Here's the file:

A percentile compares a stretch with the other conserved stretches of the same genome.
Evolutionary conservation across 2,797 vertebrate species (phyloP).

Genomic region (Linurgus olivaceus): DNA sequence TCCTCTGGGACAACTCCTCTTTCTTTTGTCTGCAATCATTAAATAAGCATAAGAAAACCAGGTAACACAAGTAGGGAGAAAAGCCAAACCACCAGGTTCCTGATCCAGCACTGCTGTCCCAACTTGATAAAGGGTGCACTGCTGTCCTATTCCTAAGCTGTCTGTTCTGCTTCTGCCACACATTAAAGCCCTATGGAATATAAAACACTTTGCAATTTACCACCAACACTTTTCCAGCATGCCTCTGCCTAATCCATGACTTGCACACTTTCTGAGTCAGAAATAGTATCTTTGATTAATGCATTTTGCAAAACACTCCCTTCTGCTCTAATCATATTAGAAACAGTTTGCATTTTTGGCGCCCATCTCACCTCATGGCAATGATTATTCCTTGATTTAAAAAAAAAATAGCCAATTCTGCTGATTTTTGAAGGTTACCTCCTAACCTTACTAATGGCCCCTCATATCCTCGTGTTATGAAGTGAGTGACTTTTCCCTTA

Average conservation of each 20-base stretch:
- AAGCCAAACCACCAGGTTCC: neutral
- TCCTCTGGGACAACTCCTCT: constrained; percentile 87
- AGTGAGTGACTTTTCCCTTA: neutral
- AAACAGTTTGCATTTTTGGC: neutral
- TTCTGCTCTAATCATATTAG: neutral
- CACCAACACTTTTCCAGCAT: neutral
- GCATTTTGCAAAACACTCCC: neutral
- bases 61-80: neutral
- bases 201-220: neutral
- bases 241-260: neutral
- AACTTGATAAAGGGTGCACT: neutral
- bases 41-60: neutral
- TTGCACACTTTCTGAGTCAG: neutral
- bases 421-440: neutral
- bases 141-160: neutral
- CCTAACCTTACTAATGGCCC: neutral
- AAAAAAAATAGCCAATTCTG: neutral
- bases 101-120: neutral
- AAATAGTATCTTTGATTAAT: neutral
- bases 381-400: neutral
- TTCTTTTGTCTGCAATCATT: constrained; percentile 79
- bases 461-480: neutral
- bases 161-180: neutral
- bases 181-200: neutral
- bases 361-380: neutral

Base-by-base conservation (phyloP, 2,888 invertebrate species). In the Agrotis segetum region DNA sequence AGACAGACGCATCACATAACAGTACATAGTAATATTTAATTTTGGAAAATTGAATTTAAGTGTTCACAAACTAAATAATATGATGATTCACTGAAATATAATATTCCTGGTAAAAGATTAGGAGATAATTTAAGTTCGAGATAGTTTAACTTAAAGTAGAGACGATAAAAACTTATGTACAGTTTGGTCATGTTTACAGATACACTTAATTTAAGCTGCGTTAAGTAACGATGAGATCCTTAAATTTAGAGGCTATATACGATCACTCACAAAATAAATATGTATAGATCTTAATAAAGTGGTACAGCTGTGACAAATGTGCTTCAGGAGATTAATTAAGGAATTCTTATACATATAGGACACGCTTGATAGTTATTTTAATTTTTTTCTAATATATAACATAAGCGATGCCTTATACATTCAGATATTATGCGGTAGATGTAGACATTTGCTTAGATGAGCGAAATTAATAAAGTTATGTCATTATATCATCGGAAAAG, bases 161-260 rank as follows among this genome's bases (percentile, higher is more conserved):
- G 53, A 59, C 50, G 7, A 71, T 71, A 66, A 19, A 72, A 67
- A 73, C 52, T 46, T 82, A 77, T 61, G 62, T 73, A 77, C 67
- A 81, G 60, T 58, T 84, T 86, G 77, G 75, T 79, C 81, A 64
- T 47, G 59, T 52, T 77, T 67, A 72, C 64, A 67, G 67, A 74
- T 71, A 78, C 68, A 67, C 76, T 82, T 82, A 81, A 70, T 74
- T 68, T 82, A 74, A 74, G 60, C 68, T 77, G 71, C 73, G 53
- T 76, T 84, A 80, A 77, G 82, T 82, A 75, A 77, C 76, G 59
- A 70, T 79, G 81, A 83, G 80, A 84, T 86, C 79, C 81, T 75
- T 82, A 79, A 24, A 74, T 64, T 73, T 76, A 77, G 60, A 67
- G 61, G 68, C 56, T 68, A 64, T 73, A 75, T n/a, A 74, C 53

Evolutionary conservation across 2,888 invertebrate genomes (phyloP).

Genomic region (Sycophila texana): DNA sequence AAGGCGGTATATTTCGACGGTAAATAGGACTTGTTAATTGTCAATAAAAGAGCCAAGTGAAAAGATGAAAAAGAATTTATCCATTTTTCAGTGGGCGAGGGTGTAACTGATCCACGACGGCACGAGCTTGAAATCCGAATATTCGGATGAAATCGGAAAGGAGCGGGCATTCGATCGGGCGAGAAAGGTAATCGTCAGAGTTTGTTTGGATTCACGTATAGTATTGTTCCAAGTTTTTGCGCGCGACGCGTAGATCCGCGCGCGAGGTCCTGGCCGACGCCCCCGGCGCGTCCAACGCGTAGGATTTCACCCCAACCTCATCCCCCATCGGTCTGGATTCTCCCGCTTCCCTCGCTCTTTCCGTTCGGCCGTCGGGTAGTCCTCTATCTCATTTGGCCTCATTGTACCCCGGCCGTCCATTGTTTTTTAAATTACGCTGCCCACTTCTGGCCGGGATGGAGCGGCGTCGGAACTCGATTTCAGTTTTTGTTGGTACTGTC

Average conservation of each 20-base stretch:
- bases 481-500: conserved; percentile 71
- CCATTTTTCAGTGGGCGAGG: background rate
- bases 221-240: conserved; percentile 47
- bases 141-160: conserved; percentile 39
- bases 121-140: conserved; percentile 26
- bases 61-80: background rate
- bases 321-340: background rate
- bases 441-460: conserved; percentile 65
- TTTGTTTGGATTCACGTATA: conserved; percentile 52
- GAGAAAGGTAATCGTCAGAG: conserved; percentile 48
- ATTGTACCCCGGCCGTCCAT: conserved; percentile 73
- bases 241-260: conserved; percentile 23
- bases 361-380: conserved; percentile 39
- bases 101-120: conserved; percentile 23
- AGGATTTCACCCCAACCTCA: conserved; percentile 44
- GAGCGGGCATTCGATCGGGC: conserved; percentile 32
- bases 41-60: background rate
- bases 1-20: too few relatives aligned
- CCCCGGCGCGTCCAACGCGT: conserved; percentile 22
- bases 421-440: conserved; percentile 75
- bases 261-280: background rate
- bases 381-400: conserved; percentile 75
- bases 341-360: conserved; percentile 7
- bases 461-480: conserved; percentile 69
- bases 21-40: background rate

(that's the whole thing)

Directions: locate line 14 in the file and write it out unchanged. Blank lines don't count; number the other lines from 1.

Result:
- bases 241-260: neutral